Week 34 of the PBP.
Here’s another blatant use of ogham to fill in the lack of “Q” plants in this region!
My favorite tree growing up was an apple. It was a great climbing tree. I would sit up in its forked trunk for hours, looking at the azure sky through the shimmering leaves. It attracted all manner of critter to our backyard, from wasps to honeybees, squirrels to deer. My father didn’t believe in pruning, so it was a monster of a tree; he didn’t believe in spraying either (and didn’t know about lures and such for organic growing), so we rarely were able to eat any of the apples. But it was a constant companion throughout my childhood, until my parents finally had it taken down due to disease a few years ago.
I have some boughs that my father saved for me. I’m planning on turning them into wands eventually, once my skills are better. I associate the apple with Venus and Fire. Just like humans, each apple holds seeds that will create completely new varieties of trees. One friend of mine was horrified to find out that all the varieties of apples we eat are actually clones of a single tree. All MacIntosh have been grafted onto other root stock from the original MacIntosh tree, and cuttings from those trees have propagated yet more MacIntosh. But each Mac apple that we eat has seeds for a completely new offspring.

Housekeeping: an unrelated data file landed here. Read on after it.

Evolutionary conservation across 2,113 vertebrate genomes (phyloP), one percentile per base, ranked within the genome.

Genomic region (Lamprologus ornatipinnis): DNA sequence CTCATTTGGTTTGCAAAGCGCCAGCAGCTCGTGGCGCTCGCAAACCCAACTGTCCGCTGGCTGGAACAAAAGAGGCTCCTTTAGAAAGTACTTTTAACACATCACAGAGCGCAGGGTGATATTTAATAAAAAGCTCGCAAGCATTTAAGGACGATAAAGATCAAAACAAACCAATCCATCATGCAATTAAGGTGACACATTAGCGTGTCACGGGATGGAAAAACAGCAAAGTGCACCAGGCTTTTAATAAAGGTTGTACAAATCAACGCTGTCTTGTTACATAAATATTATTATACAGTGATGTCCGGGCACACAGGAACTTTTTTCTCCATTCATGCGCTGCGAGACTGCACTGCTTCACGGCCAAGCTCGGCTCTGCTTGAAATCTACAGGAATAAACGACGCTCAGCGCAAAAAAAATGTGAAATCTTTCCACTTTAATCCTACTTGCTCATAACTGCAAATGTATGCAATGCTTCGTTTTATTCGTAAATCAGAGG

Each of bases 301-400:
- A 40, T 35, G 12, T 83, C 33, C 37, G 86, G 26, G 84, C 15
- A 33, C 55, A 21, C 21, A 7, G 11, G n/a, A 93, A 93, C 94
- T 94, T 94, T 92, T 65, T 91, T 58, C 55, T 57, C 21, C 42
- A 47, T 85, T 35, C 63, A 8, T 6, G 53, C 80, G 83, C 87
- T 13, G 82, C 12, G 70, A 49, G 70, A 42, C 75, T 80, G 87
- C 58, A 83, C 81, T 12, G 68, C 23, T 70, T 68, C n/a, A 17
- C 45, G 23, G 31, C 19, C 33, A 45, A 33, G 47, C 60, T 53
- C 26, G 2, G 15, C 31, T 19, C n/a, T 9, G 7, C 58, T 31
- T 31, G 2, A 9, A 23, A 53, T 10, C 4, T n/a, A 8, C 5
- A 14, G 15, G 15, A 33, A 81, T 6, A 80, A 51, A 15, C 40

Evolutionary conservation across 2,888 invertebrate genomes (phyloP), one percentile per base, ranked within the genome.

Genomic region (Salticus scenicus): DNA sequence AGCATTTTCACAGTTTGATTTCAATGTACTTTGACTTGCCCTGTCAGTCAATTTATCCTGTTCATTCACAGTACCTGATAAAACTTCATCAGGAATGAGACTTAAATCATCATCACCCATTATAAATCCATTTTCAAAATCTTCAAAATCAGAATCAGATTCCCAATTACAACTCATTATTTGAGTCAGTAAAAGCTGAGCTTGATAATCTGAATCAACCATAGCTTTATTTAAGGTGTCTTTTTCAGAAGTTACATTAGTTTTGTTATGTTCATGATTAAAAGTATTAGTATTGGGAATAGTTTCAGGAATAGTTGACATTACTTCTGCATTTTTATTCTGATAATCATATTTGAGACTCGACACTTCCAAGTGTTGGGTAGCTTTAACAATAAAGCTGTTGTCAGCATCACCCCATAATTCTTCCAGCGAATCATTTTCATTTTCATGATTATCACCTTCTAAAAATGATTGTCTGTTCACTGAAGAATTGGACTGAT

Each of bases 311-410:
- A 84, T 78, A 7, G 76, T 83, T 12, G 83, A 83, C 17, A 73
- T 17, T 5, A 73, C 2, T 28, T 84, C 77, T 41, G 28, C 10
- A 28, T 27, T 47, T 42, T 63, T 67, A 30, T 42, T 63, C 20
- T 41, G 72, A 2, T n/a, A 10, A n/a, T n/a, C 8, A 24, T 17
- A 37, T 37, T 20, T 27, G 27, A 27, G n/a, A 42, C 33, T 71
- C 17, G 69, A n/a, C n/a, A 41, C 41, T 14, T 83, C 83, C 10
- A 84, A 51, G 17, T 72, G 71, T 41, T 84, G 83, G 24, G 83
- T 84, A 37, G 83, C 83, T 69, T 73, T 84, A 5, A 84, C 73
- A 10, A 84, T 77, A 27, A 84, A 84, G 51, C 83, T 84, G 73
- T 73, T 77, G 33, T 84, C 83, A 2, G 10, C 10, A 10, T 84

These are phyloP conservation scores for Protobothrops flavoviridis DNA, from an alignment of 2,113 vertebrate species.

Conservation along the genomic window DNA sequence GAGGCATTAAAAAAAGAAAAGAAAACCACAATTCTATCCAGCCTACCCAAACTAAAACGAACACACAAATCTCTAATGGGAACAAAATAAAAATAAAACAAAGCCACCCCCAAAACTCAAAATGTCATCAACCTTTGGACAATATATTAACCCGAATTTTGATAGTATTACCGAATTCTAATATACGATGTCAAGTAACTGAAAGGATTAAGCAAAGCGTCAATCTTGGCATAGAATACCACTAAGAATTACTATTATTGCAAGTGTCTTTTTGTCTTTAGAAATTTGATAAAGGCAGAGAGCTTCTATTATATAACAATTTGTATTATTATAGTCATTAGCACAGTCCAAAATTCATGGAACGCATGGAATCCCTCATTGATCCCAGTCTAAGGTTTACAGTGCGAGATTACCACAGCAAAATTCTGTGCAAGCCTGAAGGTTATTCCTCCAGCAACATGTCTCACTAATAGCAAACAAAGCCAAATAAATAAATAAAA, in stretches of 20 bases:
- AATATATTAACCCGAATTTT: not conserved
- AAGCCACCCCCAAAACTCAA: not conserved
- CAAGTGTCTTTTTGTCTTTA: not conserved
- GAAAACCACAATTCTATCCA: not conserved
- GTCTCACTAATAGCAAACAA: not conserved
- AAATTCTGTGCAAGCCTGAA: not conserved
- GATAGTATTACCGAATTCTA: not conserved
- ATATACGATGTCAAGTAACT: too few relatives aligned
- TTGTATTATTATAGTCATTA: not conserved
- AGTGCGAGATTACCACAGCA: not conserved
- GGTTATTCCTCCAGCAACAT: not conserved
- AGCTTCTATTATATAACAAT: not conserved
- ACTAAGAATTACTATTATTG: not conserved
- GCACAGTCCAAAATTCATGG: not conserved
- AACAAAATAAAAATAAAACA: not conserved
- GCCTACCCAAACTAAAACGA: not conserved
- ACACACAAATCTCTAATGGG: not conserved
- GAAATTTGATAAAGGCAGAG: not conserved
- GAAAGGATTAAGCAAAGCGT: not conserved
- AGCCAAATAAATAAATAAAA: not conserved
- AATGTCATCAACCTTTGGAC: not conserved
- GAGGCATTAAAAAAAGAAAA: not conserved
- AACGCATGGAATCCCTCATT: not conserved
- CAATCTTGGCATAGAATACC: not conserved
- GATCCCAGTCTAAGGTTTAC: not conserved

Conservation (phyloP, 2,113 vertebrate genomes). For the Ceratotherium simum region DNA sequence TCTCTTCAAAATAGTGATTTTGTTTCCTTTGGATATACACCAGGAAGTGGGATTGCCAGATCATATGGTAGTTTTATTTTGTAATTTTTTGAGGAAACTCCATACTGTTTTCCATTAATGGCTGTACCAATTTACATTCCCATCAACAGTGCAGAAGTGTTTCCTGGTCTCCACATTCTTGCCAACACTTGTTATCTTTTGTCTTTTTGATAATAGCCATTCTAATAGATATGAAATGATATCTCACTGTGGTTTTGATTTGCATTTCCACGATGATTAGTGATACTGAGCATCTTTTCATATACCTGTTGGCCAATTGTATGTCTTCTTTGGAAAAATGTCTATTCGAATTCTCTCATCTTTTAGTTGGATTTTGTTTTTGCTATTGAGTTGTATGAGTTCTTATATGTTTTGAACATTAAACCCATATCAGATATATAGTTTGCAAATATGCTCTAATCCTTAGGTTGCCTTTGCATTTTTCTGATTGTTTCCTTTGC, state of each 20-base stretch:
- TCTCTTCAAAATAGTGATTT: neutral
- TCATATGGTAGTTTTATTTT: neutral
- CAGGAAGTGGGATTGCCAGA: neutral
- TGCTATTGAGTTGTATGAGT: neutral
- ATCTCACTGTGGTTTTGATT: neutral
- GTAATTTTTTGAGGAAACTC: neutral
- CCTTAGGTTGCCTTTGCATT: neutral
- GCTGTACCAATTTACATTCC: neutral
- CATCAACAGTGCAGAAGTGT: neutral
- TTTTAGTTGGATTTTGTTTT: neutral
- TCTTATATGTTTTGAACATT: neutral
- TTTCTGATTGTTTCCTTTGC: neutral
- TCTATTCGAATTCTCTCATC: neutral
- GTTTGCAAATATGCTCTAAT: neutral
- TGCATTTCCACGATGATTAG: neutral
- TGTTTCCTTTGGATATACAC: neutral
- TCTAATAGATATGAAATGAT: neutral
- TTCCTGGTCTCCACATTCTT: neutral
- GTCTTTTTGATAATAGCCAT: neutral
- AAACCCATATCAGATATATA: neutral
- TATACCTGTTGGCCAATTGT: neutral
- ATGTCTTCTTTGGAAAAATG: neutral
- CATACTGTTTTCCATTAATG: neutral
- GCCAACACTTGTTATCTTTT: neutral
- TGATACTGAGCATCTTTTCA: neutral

Apple is the ultimate example of unrealized potential in that sense. We think of there only being a few varieties, when in fact the possibilities are endless, but never planted.